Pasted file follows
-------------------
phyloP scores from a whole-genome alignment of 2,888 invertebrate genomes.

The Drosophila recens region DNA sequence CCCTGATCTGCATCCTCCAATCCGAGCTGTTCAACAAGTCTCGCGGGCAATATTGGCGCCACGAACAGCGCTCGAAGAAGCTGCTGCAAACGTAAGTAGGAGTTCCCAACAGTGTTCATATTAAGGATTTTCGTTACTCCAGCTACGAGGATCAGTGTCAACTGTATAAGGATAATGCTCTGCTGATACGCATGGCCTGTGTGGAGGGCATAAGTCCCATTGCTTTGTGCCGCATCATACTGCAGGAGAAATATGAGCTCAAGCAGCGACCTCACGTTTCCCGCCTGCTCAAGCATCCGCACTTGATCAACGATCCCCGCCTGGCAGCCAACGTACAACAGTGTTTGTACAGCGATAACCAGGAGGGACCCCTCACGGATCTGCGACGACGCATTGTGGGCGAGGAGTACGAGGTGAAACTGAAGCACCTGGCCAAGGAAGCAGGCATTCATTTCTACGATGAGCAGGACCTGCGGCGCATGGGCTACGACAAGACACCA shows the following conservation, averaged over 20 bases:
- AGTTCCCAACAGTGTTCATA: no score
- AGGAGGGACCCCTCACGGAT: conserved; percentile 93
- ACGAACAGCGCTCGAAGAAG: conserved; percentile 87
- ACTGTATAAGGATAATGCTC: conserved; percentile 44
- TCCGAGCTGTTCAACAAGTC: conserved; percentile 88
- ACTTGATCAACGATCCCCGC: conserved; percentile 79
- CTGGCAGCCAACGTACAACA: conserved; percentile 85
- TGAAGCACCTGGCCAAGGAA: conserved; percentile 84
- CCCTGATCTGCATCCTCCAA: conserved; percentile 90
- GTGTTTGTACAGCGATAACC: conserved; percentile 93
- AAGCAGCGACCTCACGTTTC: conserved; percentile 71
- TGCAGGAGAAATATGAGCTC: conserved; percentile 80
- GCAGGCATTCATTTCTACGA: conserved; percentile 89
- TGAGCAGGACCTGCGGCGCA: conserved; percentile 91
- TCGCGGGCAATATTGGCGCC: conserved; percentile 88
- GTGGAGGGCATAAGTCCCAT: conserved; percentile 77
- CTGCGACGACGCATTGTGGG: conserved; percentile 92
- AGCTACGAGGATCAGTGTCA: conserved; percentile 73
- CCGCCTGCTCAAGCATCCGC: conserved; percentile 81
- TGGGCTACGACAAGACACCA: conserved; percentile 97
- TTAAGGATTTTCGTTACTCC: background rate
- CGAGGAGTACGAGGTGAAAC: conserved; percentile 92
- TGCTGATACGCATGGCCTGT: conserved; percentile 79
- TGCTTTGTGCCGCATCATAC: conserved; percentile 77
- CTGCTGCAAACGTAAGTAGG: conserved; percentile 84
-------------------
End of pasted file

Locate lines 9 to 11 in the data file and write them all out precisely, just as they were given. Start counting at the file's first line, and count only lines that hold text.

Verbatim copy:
- CTGGCAGCCAACGTACAACA: conserved; percentile 85
- TGAAGCACCTGGCCAAGGAA: conserved; percentile 84
- CCCTGATCTGCATCCTCCAA: conserved; percentile 90